Alma was most decidedly not a night owl. Let her husband and their friend see the hours of the night no person should be forced to see. So, it was with some displeasure she woke up in the darkness at a time she would have preferred not to have known.
Her displeasure faded to the worry and confusion that had become a regular part of her days. She could dimly see Jowd's shape sitting up in the dark. She joined him and lightly touched his arm.
"Nightmares again?" she asked softly.
"I don't recall," he said in a voice that sounded far too neutral.
Her heart would have sunk if it didn't feel like that was its default position these days. Lies again.
"Something is bothering you," she tried.
"Everything is fine."
Then why does it feel like I've lost a part of you? Why does it feel like you've lost me? I'm right here, love, always. The words stuck in her throat. She wondered what would happen if she could say them? What would be worse: denial or answers?
"You should go back to sleep," Jowd said.
As if she could right now. She gripped the blanket hard. "I wish you'd talk to me. Like you used to." That was pushing it admittedly. He was never talkative, but compared to now he'd practically been a babbling brook. That brook had been drained dry and filled with concrete for all the reaction she could get out of him.
He sighed and Alma felt a triumphant bitterness at that small token of life.
"There's nothing to talk about. What am I supposed to say?"
"What about parks? How about a bad day and stray cats?" Part of her felt foolish. What part could a little black kitten play in all this, yet she couldn't shake the feeling he was somehow tied up in everything, whatever that everything was. Besides, as Cabanela would say instinct was better than any ooold roadmap when you're stuck in the fog and currently she felt as though no fog was as obscure as her husband.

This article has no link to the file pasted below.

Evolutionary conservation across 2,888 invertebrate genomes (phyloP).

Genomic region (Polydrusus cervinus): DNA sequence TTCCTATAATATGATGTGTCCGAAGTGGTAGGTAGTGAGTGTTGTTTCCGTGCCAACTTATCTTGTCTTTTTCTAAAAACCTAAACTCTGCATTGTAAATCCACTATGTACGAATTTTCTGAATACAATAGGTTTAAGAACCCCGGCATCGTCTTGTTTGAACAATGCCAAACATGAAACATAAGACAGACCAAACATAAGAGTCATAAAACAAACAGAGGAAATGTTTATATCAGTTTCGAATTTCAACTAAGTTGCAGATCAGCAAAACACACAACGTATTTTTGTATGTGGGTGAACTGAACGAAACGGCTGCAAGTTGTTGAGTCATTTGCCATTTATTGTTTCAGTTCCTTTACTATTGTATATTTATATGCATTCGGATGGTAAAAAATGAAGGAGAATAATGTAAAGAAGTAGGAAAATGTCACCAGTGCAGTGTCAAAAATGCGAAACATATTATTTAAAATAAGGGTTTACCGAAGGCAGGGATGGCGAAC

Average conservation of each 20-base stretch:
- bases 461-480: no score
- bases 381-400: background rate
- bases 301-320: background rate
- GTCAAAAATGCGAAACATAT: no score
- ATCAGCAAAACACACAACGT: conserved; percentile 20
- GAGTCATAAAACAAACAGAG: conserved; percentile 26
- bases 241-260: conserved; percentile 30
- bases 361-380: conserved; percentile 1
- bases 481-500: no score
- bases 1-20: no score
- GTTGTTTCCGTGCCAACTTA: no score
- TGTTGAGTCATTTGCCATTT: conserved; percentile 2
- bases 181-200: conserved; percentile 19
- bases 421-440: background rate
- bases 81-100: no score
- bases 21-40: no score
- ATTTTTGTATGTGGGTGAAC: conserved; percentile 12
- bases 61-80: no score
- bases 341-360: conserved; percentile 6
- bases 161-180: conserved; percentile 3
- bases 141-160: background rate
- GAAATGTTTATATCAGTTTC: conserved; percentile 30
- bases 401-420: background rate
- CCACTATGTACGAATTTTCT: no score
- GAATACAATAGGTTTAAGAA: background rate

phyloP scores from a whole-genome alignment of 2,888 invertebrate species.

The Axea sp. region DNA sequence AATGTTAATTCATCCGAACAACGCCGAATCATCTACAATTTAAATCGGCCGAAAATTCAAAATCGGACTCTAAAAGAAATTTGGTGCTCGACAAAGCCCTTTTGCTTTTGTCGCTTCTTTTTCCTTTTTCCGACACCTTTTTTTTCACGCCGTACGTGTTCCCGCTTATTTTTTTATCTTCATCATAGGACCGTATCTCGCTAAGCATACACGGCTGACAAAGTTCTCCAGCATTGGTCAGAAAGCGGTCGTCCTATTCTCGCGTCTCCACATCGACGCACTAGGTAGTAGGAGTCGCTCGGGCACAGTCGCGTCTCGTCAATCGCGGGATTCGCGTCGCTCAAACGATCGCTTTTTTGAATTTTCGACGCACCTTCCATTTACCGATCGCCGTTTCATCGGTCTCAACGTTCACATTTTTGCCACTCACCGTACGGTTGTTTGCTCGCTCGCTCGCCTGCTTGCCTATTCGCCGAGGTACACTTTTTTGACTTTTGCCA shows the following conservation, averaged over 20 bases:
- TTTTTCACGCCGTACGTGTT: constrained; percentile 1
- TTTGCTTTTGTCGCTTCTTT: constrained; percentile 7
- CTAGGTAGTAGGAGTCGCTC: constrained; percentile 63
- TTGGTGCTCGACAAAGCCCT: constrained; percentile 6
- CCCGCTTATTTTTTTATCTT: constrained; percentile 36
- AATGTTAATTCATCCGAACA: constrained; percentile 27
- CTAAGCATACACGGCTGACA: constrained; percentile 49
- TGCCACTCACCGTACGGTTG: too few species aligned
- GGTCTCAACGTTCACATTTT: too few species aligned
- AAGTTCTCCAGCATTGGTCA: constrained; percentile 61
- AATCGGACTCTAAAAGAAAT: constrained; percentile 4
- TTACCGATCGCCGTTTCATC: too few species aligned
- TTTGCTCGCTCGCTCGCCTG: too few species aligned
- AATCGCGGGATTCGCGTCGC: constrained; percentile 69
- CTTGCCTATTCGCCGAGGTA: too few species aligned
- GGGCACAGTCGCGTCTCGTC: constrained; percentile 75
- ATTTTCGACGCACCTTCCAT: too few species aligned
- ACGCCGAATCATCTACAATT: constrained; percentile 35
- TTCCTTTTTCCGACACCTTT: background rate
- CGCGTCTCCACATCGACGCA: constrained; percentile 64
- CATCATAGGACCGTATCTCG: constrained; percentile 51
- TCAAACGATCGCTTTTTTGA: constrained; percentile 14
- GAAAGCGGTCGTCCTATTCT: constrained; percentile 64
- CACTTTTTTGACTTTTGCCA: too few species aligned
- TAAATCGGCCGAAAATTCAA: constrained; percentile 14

She heard that false smile in his voice, another wall wrapped up neatly in a poor attempt at good humour. "I didn't think that day was exciting enough for another retelling," Jowd said. And, now came the all too familiar self-deprecation. "Hardly my finest moment. How about another tale?"
"The truth," she murmured and was met with silence. Door slammed and locked up tight. It was her turn to sigh. "But, I'll take the tale of eking out a bit more sleep," she added unable to keep the bitterness out of her voice. Too damn late to pick a fight, too damn early to get up and try to forget about it. And, what were the odds on forgetting? She sunk into her pillow. Discussion ended before it really began as usual. She closed her eyes to Jowd still sitting, an immutable rock, one who had been her rock, but now had all the distance of a mountain peak.
When Alma awoke again, for a moment the space beside her felt empty and she felt a pit of fear in her stomach. Had she gone too far? Then a warm hand slid over hers, comforting, present. She let her eyes fall shut and turned her hand to hold onto his. Getting up could wait. For now she wanted nothing more than to bask in this real connection, a hold that didn't make her feel like glass, a hold that made her feel like she was here and not about to vanish the moment he let go, a hold that didn't leave her with more questions than answers.
Nothing was solved, not even remotely. For now she would take what she could get in this long war of attrition.